Henry has a way of twisting stories, warping them into something ‘other’ and spewing them out as something morally grey with shades of joy and despair in equal measure. She creates worlds and characters with which we are intimately familiar, and yet we don’t know them at all. I need her to write more…
When Dimple Met Rishi – Sandhya Menon
THIS book, although not featured in my TBR list post, has been on my mammoth TBR list (and I kid you not, it really is a mammoth list) for months and months! I have finally managed to get round to reading it. I’d heard great things on booktube about this – I’ve never been a great goodreads lover – and wanted to give it a go.
WAS this a ground breaking book? Not so much. It’s a story that’s been told many times before. What stands out here, is the packaging of that story. We’re introduced to Dimple, and it’s made clear from the get-go that she’s one to buck trends for no other reason than she knows what she wants and has a pretty clear idea of who she is! She has a good relationship with her family, she’s not hugely bucking against tradition, she’s merely keeping it at arms length. She’s pretty cool! Then we meet Rishi, who is utterly charming and at ease with his parents guidance and their traditions. These two are two sides of the same coin, in many ways. They are thrust together, pitching passions and desires onto the roller coaster ride that is pre-university angst.
What I took from this book was one, very simple truth. Finding yourself, and being true to that self, is the most important thing. Alongside this, and no less important, is the way When Dimple Met Rishi gives a snapshot into the experiences of first generation Americans. Both our protagonists were born to immigrant parents, but in the United States. Perhaps I have a different understanding now that I have friends who have experienced this themselves, but I am pleased that this commentary is finding it’s way into young adult literature.
The Chemist – Stephanie Meyer
The only book on this list from my TBR post, and what a corker it was! First, Stephanie Meyer gave us the Twilight series and, for all it’s flaws, is a fun read and well written – the same can’t be said for the horrors that are the film adaptions. Then came The Host. This was an excellent stand-alone novel. I have yet to see the film adaptation and I’m not sure I want too. I’ve not heard good things.
THE Chemist brings Meyer up to a whole new level. Yes, the romance is still there – I highly doubt we’ll ever see a Stephanie Meyer book without it – but the cast of characters she creates in this new novel are strong, independent and rely on no one but themselves. Yet, within these parameters, she has created a cast of characters who’s rapport I really enjoyed. It’s most refreshing after Bella Swan’s damsel in distress act. With The Chemist, Meyer has shown she has excellent writing skills and that she deserves to be known for more than just Twilight. It’s definitely worth the read.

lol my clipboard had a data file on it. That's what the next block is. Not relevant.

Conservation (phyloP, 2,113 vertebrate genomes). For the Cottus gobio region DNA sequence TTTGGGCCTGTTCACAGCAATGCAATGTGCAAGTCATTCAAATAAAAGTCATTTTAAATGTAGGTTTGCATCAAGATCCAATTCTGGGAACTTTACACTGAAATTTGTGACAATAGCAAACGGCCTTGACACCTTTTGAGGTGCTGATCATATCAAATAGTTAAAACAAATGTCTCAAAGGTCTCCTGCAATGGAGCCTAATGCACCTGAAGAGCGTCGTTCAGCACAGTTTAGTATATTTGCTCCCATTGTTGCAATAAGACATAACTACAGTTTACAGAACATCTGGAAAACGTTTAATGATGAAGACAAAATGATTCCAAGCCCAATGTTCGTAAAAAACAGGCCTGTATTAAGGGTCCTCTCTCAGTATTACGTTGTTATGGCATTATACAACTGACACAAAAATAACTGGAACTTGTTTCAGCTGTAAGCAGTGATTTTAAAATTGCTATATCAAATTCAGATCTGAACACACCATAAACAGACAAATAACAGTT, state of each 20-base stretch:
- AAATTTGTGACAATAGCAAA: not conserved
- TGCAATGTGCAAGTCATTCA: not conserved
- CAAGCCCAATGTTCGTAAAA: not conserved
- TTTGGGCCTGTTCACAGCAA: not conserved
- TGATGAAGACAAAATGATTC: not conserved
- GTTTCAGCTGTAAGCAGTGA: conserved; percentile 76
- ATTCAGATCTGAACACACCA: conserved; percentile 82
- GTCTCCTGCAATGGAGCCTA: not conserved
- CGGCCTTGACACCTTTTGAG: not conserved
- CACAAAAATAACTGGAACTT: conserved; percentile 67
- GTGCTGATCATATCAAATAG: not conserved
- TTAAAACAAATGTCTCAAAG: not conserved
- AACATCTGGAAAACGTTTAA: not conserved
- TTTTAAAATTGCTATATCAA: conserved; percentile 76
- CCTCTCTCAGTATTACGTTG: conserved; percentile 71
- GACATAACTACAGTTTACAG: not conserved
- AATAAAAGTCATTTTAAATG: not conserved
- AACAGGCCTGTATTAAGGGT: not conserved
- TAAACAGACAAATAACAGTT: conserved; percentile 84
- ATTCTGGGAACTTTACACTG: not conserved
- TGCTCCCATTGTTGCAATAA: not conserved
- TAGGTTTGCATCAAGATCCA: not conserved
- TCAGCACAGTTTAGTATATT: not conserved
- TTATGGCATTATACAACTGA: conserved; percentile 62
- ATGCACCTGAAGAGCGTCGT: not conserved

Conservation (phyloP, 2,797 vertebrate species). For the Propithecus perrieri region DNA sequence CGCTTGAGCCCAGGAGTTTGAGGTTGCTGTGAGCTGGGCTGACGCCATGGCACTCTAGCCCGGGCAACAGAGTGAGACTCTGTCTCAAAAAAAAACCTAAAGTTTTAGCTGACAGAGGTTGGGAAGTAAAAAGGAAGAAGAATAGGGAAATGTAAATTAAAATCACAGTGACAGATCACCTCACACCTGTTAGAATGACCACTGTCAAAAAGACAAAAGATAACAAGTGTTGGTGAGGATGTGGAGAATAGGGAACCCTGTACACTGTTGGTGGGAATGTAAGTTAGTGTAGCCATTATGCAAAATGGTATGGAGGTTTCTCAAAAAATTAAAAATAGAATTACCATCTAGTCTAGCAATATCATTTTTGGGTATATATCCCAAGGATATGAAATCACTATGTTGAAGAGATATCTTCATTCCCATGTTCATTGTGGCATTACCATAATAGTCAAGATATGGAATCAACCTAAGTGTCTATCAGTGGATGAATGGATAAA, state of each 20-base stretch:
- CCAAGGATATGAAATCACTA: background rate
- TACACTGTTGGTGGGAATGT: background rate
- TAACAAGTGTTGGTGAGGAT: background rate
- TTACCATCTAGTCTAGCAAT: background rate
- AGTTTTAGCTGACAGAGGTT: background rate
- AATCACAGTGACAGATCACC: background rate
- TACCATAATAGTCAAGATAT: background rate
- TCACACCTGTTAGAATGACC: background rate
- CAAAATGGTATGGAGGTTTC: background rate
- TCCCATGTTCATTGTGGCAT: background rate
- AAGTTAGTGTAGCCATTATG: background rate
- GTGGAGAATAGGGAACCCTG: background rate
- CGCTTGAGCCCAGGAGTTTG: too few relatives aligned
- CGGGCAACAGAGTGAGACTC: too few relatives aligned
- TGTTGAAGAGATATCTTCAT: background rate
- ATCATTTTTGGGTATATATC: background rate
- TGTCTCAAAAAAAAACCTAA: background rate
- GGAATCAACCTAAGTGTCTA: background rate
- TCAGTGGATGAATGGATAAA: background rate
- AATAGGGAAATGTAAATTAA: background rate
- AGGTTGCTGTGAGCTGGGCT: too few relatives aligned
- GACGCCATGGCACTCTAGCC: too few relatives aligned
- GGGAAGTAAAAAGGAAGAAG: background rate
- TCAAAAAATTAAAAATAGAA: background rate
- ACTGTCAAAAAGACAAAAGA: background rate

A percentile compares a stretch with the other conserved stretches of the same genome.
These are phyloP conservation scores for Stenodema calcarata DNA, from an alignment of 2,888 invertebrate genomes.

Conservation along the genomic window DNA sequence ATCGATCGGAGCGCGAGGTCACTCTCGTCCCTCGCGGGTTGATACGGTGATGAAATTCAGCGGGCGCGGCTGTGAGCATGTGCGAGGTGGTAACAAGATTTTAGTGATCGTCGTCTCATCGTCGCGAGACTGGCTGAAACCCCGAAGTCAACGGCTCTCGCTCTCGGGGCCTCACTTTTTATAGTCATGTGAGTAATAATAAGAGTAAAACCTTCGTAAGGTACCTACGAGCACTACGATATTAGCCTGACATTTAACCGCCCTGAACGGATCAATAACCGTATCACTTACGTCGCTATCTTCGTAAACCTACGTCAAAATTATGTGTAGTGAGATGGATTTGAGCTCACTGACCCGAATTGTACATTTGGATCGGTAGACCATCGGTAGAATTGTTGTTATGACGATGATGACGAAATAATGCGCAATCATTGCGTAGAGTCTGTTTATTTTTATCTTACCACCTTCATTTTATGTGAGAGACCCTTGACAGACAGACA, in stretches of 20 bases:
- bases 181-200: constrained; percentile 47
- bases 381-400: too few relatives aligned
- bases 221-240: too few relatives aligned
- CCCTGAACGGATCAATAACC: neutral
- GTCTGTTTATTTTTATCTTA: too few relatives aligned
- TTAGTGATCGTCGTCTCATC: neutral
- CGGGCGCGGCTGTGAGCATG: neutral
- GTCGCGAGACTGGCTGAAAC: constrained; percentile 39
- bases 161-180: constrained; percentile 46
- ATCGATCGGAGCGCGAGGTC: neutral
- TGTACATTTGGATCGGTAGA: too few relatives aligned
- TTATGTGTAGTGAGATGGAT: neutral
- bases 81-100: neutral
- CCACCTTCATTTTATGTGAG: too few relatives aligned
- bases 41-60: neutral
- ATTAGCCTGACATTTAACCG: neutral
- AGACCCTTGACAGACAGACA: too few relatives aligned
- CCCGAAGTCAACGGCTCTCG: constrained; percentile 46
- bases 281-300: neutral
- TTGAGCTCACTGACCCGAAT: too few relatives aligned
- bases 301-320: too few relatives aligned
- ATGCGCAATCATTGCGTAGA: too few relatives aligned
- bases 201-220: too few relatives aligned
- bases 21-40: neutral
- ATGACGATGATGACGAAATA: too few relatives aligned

IT feels like Meyer is dropping us into the middle of the story, with no explanation for anything. This works perfectly in this book, as it allows the reader to find out slivers of information at the same time as the characters in the book. They themselves are often as in the dark as the reader is. Our protagonist, the titular Chemist, is a well realised character who is deeply flawed, but rationally so and also unapologetic about it – another refreshing thing about her. Her comrades are well rounded and they all balance each other well. The ending – well I actually really rather liked it… you’ll have to make up your own mind.
The Tangled Lock – Bill Rogers
THE physical copy of this book isn’t released until the 17th of December, but as a Kindle reader of Bill Rogers book, I got in there early.
THIS most recent book of Rogers is the third installment of his National Crime Agency series. With every book he has written, Rogers improves. His characterisation is more solid, his writing is tighter and the plot holes reduce. That said, this was not his most compelling outing.
I enjoy the way he refers to other characters and cases from all his books, giving a great sense of camaraderie between the various branches of the police in Rogers Manchester, and I also enjoy reading about somewhere that’s close to home, but The Tangled Lock was just that bit too long. While his writing has improved, it’s become wordier. There were too many people in this book – the investigation was too big. I would like to see him whittle it down again and focus more on the new characters he’s brought in for the NCA series, rather than relying on those he knows from the Tom Caton series. This was good enough that I am still keen to know where he’s going to go next!
Spectacles – Sue Perkins
I read this book in a day. I cried. Tears of joy, tears of sorry, tears that I can’t read this book for the first time again. I kid you not – it’s that good! Granted, it may not be everyone’s cup of tea, but I was so enthralled I couldn’t put it down even for a moment. This resulted in my wandering around the supermarket, kindle in hand, guffawing away. As if I didn’t stick out enough already… I got a few crazy stares, and I regret nothing!
I couldn’t tell you when I first became aware of Sue Perkins – Or rather I can’t remember a time I didn’t know Sue Perkins. Her memoir is as down-to-earth, real, funny and raw as she can be. It is so heartwarmingly normal, so much so that it feels like you’re reading about an old friend. It’s a book form of all those stories you tell your friends about your family, or escapades of youth – only far more organised than we tell them, usually with one too many drinks in us!
I loved this so much I was barely a tenth of the way through when I messaged my sister asking if she wanted a copy – I know better than to just go for it, what with her being an English Lit. grad and very difficult to find things for in general. It was a resounding yes, and I was so over-excited about the whole thing that I accidentally ended up ordering 2 copies – It’s that good that I’m not remotely bothered by this!
Book(s) I won’t get round to reading:
The Nest – Cynthia D’Aprix Sweeney
After months of um-ing and ah-ing, I finally caved and bought this book. Sadly this just wasn’t for me. I gave it a good go, but it wasn’t resonating with me at all. I’m not one to force my way to the end of the book just for the sake of it! Something has got to keep me invested!